Tiger Blue Goes Green News

In This Issue

Cycling club offers activities for faculty, staff and students

Journalism Department Students Find Smallest User

Celebrate Earth Day with demos, bike drawing and movie in the garden

Community garden blossoms with multiple events

Great tips on how to "green" your dorm room

U of M takes part in collegiate recycling competition

See Fall 2010 Issue


U of M's community garden blossoms with multiple spring events
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U of M’s community garden blossoms with multiple spring events

By Greg Russell

The University’s TIGUrS garden is entering its third season with a huge Earth Day celebration, a Native American garden plot to include corn, squash and beans, and a spring “planting” day April 14.

“The garden is open to the public, including faculty, staff and students, and we encourage them to come pick the produce when it is ripe,” said garden committee member Felicia Balding, a graduate assistant in health and sport sciences. “In the next year, the garden will have professional signage and will include more avenues for communication through social networking and web resources such as Facebook, Twitter and blogging.”

Art Johnson, garden coordinator, said, “Not only are we adding more items to the gardens in general, but we'll be taking our initiative in a far broader direction based upon a wider ethnic as well as visual diversity."

Such diversity, says Johnson, will include a Native American garden inspired and directed by Earth Sciences assistant professor Dr. Judson Finley. Also included are a greater variety of geographically unique crops and herbs ranging from Middle Eastern and Mediterranean to Asiatic, the inclusion of more fruit bearing trees, shrubs and much more.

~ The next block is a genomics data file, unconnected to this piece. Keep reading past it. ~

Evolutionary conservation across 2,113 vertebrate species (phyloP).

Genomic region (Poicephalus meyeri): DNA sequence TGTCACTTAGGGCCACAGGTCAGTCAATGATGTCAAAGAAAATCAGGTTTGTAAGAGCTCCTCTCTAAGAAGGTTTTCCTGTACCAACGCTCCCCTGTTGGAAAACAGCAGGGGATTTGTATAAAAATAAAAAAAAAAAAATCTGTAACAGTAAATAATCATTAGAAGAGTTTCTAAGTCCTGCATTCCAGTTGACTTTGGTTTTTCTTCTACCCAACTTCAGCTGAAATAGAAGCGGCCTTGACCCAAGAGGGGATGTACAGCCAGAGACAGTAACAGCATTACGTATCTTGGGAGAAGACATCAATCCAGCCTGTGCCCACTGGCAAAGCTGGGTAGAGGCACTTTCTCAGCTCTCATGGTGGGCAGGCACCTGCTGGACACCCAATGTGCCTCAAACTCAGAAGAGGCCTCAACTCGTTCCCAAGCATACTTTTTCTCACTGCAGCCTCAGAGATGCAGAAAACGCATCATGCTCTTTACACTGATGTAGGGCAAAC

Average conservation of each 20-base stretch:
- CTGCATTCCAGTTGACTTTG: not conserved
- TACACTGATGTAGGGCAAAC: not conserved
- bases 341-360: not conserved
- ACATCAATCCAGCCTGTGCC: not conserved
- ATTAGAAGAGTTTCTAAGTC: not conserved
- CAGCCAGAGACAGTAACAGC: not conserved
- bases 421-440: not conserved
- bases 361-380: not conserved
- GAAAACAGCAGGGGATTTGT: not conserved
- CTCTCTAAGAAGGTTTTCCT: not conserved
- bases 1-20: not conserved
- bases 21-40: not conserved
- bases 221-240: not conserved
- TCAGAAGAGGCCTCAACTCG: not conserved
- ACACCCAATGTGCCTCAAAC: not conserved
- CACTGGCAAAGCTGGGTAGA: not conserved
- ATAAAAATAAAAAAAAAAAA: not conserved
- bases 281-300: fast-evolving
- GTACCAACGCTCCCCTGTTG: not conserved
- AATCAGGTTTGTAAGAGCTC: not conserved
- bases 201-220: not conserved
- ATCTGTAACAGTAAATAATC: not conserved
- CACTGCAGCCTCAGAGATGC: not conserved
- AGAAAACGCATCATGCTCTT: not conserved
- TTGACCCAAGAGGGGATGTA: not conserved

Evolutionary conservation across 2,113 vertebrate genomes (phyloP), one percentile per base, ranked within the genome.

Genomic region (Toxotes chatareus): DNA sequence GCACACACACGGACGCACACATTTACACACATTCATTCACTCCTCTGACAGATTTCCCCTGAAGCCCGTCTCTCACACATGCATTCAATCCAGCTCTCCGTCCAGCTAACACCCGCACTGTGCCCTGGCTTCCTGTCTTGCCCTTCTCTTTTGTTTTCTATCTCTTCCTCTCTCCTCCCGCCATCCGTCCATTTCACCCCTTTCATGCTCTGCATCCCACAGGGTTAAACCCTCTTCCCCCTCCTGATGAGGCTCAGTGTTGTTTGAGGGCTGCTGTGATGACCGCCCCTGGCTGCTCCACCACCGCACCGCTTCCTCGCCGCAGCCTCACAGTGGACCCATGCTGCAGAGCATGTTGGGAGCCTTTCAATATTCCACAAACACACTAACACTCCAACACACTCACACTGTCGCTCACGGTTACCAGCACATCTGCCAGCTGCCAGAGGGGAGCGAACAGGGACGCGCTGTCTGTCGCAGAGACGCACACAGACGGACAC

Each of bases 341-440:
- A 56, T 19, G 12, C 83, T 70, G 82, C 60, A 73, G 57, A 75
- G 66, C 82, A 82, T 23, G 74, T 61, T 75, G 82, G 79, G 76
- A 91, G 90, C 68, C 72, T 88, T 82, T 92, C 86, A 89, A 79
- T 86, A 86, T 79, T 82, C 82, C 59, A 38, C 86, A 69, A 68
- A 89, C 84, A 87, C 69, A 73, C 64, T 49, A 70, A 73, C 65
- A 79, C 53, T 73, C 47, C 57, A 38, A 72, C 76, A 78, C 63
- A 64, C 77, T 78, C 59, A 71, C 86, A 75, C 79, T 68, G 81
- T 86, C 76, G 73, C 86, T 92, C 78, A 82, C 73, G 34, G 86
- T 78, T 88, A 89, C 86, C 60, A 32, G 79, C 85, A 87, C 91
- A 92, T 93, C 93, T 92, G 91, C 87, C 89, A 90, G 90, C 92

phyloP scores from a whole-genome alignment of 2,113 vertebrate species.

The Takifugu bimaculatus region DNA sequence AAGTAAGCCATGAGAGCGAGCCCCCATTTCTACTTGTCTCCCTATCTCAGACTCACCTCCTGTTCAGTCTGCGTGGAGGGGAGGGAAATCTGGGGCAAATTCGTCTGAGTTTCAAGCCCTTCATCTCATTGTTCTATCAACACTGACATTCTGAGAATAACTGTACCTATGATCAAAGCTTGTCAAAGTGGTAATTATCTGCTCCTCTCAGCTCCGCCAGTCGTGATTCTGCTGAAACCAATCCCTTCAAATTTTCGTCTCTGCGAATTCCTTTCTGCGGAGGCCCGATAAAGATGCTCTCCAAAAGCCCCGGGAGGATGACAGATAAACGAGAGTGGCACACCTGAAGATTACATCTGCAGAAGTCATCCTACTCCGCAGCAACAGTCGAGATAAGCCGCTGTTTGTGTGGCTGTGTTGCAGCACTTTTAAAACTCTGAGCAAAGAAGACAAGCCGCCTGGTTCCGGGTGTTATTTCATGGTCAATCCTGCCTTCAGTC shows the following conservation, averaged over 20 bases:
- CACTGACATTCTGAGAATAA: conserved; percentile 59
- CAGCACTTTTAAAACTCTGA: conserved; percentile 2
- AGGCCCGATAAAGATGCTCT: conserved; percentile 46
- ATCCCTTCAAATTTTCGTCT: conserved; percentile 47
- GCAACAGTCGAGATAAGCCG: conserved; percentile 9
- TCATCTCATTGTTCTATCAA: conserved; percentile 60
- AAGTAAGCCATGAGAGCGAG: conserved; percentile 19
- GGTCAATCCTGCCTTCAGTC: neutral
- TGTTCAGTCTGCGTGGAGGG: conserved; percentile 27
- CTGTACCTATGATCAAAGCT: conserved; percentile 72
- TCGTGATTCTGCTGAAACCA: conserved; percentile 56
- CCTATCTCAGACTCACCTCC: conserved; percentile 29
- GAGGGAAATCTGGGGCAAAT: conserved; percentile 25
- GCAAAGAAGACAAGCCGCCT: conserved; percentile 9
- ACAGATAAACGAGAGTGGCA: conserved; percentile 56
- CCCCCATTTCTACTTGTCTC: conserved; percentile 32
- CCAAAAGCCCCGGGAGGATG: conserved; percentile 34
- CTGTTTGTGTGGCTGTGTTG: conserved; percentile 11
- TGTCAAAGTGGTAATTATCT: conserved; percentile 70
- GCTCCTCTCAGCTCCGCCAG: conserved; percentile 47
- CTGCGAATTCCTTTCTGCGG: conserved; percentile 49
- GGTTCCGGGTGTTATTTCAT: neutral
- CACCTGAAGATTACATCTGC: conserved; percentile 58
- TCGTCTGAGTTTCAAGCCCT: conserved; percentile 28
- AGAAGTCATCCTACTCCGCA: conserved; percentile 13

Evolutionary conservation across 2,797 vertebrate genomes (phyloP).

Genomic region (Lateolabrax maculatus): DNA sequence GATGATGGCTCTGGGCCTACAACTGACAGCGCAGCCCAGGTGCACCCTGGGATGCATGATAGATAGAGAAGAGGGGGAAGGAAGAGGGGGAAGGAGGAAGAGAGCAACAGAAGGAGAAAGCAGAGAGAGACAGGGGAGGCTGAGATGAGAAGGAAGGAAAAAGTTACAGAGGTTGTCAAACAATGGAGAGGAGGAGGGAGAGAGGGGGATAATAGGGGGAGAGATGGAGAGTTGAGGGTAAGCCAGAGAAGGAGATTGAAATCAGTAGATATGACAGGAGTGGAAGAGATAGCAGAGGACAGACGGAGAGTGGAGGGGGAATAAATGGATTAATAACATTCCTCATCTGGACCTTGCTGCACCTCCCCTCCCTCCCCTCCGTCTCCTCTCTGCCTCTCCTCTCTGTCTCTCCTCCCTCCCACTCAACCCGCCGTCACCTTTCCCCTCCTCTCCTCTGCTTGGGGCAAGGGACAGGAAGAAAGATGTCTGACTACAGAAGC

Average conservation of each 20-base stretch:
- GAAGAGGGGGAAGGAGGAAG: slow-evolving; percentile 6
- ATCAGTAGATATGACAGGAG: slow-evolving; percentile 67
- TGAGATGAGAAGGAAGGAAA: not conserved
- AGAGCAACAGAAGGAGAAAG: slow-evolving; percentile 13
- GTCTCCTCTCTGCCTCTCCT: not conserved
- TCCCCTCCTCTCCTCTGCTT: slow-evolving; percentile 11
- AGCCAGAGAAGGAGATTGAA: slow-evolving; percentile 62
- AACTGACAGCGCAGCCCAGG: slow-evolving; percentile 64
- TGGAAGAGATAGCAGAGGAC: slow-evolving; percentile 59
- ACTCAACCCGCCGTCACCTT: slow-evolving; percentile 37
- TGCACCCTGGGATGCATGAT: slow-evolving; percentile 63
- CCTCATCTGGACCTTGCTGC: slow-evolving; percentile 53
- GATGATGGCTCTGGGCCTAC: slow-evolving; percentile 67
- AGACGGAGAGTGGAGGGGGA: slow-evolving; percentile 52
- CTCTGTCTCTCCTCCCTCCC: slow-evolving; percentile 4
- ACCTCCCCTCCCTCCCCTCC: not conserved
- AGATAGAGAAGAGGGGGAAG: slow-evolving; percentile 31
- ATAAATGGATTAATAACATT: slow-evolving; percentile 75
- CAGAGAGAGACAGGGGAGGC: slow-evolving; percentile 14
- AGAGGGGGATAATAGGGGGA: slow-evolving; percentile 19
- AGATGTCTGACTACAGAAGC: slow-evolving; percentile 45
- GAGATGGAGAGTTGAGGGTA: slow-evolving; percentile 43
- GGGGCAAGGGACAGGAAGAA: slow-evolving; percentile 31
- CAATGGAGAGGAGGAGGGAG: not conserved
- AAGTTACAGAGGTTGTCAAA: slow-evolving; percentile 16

Students, faculty and staff will find a wide range of activities in the garden this spring.

"We're formulating a grand start in mid-April with a come-one, come-all plant-starting day and an Earth Day celebration to be remembered," said Dr. Karyl Buddington, founder and director of the garden. "And these are just the seasonal kick-off events. We're also considering an art show, a barbeque contest or other cook-off, and other festival-style gatherings. We’ll also have the more traditional gardening staples of multiple volunteer days and many other opportunities that bring students, school staff and the community together in an organically-based, visually soothing and deliciously enriching setting."

Several U of M instructors have scheduled their students for volunteer days — the students receive extra credit in exchange.

“How do you beat that?" said Johnson. “Building community, partaking in tasty, thoughtfully-grown produce, learning, exercise, sunshine, fresh air and adding to one's grade-point average. Life is good in the garden. You should join us!"

Located just east of the Elma Roane Fieldhouse, the community garden includes herbs, flowers and vegetables that can be picked free of charge when ripe.

It contains mainstays such as tomatoes and corn, and according to Balding, new possibilities this year include blueberry and olive trees, chamomile, geranium, bee balm and white potatoes.

The Earth Day celebration will include several events (see accompanying article) on April 21. Earth Day is April 22, but the U of M will celebrate a day early as it falls on a Friday this year.

TIGUrS stands for Tiger Initiative for Gardening in Urban Settings.

To learn more about the garden and how to participate in the April 14 planting day, contact Buddington (kbudding@memphis.edu) or Johnson (bjhnsnii@memphis.edu).

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Last Updated: 4/11/12